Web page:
Sony&s sensor division has often cast its shadows on upcoming camera models. Because in their online product catalogue one gets direct insight into the technical data of generally available sensors, which are used more and more often by camera manufacturers more or less unmodified. Among others, many specifications of the GH5s and the Blackmagic Pocket Cinema Camera 4K could be estimated well in advance because the sensor data were already known.
Now the speculation drive of the Internet community is being fuelled once again by new sensor models from Sony: this is the second generation of the Pregius series, which shines above all with a global shutter. Each sensor is really read out with its own A/D converter, which increases the wiring complexity, but makes it possible to read out all sensors at the same time.
As an RGB version over one inch there is currently only one IMX342LQA to be seen, which with APS-C dimensions could also fit well with common filmer speculations.
The fact that it does not have a square 1:1 format for industrial applications with 4:3 dimensions, such as the IMX367LLA monochrome MFT offshoot, speaks for itself.
What speaks against this in our eyes is that the achievable frame rates with full sensor readout in 12 bits are only possible at just under 25 fps. With a crop readout or line skipping, perhaps 50-60 fps could still be possible, but this would be at the expense of the image quality. For a hybrid camera (photo + video), the lack of dynamics in photo mode could also be problematic: If the sensor is offered in an APS-C top model, users may expect one to two f-stops more in photo mode.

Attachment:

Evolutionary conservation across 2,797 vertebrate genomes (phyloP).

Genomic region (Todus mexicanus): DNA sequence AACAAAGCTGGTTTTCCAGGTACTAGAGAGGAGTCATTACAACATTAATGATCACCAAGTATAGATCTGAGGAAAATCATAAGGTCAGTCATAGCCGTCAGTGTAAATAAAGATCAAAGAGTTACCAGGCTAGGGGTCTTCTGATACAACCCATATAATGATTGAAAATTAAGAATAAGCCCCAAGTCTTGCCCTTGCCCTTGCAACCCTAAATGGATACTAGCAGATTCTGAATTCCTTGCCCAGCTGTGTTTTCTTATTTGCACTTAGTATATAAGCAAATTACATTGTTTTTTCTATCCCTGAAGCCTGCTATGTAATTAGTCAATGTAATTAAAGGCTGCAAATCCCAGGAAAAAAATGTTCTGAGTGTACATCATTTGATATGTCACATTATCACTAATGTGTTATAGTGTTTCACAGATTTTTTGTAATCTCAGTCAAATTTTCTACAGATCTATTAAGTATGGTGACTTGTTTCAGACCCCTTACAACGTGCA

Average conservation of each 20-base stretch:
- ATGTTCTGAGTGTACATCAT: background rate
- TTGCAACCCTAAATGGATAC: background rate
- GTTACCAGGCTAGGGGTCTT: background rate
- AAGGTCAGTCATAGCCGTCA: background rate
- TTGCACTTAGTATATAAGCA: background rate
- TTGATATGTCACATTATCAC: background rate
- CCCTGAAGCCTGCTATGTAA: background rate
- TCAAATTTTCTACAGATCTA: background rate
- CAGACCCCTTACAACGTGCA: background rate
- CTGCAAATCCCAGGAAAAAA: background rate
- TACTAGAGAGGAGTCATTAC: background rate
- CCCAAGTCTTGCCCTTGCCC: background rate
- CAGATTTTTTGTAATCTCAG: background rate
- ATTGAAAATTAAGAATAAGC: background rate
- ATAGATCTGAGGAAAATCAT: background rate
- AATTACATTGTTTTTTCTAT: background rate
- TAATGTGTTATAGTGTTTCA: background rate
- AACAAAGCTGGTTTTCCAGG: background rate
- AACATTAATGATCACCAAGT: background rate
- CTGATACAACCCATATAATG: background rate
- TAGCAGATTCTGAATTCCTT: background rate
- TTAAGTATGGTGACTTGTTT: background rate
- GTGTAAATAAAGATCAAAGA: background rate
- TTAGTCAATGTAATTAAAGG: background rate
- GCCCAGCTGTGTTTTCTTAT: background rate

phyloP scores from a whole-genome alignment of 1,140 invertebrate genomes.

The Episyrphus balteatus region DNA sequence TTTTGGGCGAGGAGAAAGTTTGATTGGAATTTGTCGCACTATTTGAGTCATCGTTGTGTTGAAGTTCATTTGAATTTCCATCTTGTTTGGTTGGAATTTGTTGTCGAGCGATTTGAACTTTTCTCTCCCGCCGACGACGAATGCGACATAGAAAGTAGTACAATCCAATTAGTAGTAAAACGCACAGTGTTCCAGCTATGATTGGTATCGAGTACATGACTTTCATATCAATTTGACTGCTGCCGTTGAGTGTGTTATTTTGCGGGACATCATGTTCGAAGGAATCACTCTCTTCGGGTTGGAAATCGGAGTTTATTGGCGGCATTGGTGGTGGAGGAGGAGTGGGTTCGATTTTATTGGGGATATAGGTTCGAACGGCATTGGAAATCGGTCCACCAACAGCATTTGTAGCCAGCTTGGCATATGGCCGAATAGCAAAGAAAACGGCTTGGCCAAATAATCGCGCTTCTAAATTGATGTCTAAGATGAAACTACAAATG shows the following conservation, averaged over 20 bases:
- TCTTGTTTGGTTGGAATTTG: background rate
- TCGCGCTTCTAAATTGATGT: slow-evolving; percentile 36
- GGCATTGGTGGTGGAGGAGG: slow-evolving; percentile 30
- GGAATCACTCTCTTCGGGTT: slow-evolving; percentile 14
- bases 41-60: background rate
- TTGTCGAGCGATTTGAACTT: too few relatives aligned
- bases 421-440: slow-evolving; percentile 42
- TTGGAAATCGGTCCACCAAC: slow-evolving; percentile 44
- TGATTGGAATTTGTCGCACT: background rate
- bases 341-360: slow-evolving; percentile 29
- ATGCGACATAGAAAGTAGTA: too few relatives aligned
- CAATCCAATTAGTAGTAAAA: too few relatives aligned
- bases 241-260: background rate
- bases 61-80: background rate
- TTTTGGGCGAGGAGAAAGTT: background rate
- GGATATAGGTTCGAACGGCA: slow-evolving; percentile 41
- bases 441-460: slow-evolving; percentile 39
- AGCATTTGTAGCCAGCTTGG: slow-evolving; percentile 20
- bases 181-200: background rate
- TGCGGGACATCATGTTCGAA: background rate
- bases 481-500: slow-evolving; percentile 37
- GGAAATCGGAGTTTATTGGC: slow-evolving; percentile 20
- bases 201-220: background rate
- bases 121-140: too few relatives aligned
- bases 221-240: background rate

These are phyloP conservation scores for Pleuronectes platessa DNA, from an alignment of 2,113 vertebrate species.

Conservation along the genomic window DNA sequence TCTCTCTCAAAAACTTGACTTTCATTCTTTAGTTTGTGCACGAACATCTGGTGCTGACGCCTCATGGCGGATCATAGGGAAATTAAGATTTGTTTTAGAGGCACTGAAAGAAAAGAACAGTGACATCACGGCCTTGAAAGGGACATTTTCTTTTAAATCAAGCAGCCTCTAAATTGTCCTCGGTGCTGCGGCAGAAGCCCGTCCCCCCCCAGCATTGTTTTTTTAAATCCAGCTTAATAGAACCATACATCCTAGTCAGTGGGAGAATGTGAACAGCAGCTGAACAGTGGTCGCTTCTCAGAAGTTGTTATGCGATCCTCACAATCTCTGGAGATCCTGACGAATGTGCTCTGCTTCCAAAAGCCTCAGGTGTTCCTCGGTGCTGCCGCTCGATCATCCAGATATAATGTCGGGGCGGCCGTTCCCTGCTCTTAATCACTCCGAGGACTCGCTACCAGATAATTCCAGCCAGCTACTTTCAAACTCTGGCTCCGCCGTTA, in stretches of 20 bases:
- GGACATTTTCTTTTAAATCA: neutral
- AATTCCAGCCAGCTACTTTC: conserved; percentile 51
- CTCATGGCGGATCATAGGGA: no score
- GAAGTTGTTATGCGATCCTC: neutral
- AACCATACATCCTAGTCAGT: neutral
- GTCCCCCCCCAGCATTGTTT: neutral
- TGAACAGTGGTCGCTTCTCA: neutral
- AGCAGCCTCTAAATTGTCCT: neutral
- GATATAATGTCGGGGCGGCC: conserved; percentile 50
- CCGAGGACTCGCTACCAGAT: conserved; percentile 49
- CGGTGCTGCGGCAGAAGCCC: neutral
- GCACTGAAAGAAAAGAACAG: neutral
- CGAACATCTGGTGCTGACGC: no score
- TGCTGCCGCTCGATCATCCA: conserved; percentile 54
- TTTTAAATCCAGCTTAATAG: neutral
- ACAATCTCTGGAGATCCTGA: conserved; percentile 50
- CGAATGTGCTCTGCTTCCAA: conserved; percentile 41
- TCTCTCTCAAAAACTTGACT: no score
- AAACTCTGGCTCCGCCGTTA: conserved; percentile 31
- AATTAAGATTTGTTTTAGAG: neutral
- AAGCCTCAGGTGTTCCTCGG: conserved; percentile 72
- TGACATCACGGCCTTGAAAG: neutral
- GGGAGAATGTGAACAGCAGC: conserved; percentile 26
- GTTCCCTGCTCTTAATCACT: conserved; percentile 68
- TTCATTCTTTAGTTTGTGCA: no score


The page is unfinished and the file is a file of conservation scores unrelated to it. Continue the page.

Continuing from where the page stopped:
So if someone were to actually bring a camera based on this sensor onto the market, it would have a maximum of 12 f-stops (73.6dB) and could deliver a maximum of 30 fps with a 6K-4K downsampling. Would such a device without slow-motion capabilities still find a large fan base among filmmakers at the turn of the year 2019? Of course it depends on the price, but we think it could be difficult. Even if a rolling shutter sounds tempting.
So end of story? Not quite, we can still offer a twist. Because we reported in June already had a rolling shutter sensor that could appear in Sony&s upcoming Top APS-C camera. But this one still had a 14 bit mode and some improved technical data. And now here it comes: The data sheet we read back then was just this IMX342LQA, only with "cheaper" specifications that would make an Alpha 6700 look much better, among others with more slow-motion capabilities through an additional 4K2K mode. Sony Alpha Rumors has the then disappeared data sheet still online for direct comparison. From this point of view, the next Sony APS-C Alpha could perhaps really become a global shutter model, if Sony suppresses this information so obviously.